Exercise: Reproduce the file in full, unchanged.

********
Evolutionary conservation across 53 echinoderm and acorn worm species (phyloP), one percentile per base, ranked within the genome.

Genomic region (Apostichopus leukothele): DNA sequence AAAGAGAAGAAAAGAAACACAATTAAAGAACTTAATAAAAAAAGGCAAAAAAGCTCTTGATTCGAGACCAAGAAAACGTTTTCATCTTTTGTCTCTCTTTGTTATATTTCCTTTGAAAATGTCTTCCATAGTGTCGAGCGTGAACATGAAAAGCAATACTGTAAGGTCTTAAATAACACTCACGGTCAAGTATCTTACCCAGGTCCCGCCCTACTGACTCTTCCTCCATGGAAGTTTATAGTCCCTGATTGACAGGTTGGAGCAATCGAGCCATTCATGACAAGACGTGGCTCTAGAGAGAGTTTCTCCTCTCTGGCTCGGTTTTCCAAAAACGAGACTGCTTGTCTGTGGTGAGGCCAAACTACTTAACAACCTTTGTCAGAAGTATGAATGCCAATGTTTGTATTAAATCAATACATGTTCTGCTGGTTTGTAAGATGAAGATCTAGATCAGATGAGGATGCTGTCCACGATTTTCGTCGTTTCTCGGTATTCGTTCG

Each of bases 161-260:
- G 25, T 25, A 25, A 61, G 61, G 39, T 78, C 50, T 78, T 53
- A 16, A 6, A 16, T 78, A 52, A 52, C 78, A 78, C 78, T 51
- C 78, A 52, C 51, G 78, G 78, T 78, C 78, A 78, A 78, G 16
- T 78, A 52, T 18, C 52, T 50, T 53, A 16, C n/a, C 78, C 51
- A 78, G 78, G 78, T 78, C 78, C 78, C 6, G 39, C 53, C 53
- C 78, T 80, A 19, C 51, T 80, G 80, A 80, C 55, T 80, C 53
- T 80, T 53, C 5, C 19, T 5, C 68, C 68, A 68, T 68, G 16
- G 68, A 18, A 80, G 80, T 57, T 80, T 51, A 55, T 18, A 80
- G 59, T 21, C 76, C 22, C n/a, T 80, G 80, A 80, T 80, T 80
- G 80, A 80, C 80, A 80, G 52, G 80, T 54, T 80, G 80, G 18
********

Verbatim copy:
Evolutionary conservation across 53 echinoderm and acorn worm species (phyloP), one percentile per base, ranked within the genome.

Genomic region (Apostichopus leukothele): DNA sequence AAAGAGAAGAAAAGAAACACAATTAAAGAACTTAATAAAAAAAGGCAAAAAAGCTCTTGATTCGAGACCAAGAAAACGTTTTCATCTTTTGTCTCTCTTTGTTATATTTCCTTTGAAAATGTCTTCCATAGTGTCGAGCGTGAACATGAAAAGCAATACTGTAAGGTCTTAAATAACACTCACGGTCAAGTATCTTACCCAGGTCCCGCCCTACTGACTCTTCCTCCATGGAAGTTTATAGTCCCTGATTGACAGGTTGGAGCAATCGAGCCATTCATGACAAGACGTGGCTCTAGAGAGAGTTTCTCCTCTCTGGCTCGGTTTTCCAAAAACGAGACTGCTTGTCTGTGGTGAGGCCAAACTACTTAACAACCTTTGTCAGAAGTATGAATGCCAATGTTTGTATTAAATCAATACATGTTCTGCTGGTTTGTAAGATGAAGATCTAGATCAGATGAGGATGCTGTCCACGATTTTCGTCGTTTCTCGGTATTCGTTCG

Each of bases 161-260:
- G 25, T 25, A 25, A 61, G 61, G 39, T 78, C 50, T 78, T 53
- A 16, A 6, A 16, T 78, A 52, A 52, C 78, A 78, C 78, T 51
- C 78, A 52, C 51, G 78, G 78, T 78, C 78, A 78, A 78, G 16
- T 78, A 52, T 18, C 52, T 50, T 53, A 16, C n/a, C 78, C 51
- A 78, G 78, G 78, T 78, C 78, C 78, C 6, G 39, C 53, C 53
- C 78, T 80, A 19, C 51, T 80, G 80, A 80, C 55, T 80, C 53
- T 80, T 53, C 5, C 19, T 5, C 68, C 68, A 68, T 68, G 16
- G 68, A 18, A 80, G 80, T 57, T 80, T 51, A 55, T 18, A 80
- G 59, T 21, C 76, C 22, C n/a, T 80, G 80, A 80, T 80, T 80
- G 80, A 80, C 80, A 80, G 52, G 80, T 54, T 80, G 80, G 18